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Re: Patch for unicode in varnames...


From: Dethrophes
Subject: Re: Patch for unicode in varnames...
Date: Wed, 07 Jun 2017 22:33:50 +0100
User-agent: K-9 Mail for Android

Instead of talking in terms of seriousness, it may be more use to think in 
terms of formality. 

Even in gramitically strong and formal languages variable and function names 
are restricted in the characters they may use. This is not just because it 
makes the parsing simpler but because it simplifies reading comprehension of 
the code. 

Now bash is already very difficult for most to appreciate the subtitles of how 
it is written. Supporting an almost endless number of characters in car and fun 
names would just make it endlessly more complex to understand.

This would be a bad idea in the same way that having control characters in 
filenames is a bad idea, just because you can do something doesn't mean you 
should.

This is also a question of the tco (total cost of ownership) of code. The 
flexible you allow the coding to be the more difficult it is to understand 
others code. Perl(need to be a guru to read someone else's code) vs python(a 
noob can figure it out pretty quickly with Google.).




On June 7, 2017 10:03:08 PM GMT+01:00, George <address@hidden> wrote:
>On Tue, 2017-06-06 at 10:20 -0400, Greg Wooledge wrote:
>> (OK, in reality, I am not taking any of this seriously.  This entire
>> proposal and discussion are like some bizarre fantasy land to
>me.  Bash
>> is a SHELL, for god's sake.  Not a serious programming
>language.  Even
>> serious programming languages are not ready for this; see the Python
>> proposal that was mentioned up-thread.)
>> 
>I don't think "shell" and "serious programming language" must be
>considered mutually exclusive.
>Shell scripting is "serious" in the sense that there are people who
>rely upon and actively develop shell scripts to keep their products
>working. If
>the language itself seems not "serious" I think that is because not
>enough effort has been made to extend and improve its functionality
>over time. (At
>least, not in the Bash project...  Korn Shell has done some good work
>along those lines.)
>But I think the "interactive" aspect is probably the most compelling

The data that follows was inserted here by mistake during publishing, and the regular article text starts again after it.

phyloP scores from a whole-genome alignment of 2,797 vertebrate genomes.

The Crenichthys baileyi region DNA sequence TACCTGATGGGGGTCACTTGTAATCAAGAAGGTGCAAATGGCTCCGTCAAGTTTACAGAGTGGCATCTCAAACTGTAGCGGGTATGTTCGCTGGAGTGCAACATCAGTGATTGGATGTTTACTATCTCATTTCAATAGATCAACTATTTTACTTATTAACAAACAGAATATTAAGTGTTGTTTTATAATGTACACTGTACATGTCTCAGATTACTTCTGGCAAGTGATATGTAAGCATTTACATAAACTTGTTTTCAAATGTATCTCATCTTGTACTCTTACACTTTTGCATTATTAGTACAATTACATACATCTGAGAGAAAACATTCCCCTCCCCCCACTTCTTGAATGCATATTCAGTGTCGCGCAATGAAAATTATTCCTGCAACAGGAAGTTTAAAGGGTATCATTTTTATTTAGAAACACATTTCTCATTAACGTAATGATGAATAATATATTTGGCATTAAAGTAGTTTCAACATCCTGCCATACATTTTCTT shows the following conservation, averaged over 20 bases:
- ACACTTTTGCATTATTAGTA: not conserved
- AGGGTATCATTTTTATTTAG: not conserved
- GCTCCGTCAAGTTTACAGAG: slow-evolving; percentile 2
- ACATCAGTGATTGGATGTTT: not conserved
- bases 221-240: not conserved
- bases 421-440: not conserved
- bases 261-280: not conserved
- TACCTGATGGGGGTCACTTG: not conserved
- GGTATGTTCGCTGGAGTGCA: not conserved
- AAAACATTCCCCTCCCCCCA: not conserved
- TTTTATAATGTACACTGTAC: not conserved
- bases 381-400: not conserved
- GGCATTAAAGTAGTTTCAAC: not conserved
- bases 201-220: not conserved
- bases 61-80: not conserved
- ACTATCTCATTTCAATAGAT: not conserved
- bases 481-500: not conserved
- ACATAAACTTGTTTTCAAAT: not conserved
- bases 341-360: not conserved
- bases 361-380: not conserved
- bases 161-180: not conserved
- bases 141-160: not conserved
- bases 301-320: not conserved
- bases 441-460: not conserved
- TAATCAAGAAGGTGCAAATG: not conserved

>argument for supporting something like this. The shell can serve as one
>of the
>primary tools for operating the computer. As such it should also aim to
>be a comfortable environment. If you tell a programmer that a shell
>only
>accepts ASCII in some contexts, there's a fair chance they'll
>understand why, and accept the limitation. For more casual users, this
>may not be the
>case. I think they'd be likely to wonder why they can't use accented
>characters, or other alphabets for parameter names. I don't think
>there's a
>particularly good reason not to allow it...  Though I'd personally like
>to see it implemented in a way that allows scripts to take advantage of
>that,
>and still work reliably regardless of the locale setting in which
>they're ultimately run.
>As a side note, I had expressed concern that Bash might not work
>correctly with GB-18030 encoding, but it appears that I was wrong. I
>set up a
>terminal to display the GB-18030 character set, set the locale within
>the terminal to GB-18030, and formed a string that I would expect to
>expose a
>parser bug (a string of multi-byte Chinese characters including 0x7C,
>the byte that corresponds to the ASCII vertical bar character), but it
>appeared
>to parse the string correctly according to the locale rather than break
>it up on the 0x7C byte. So that's good. :)

-- 
Envoyé de mon téléphone Android avec K-9 Mail. Excusez la brièveté.


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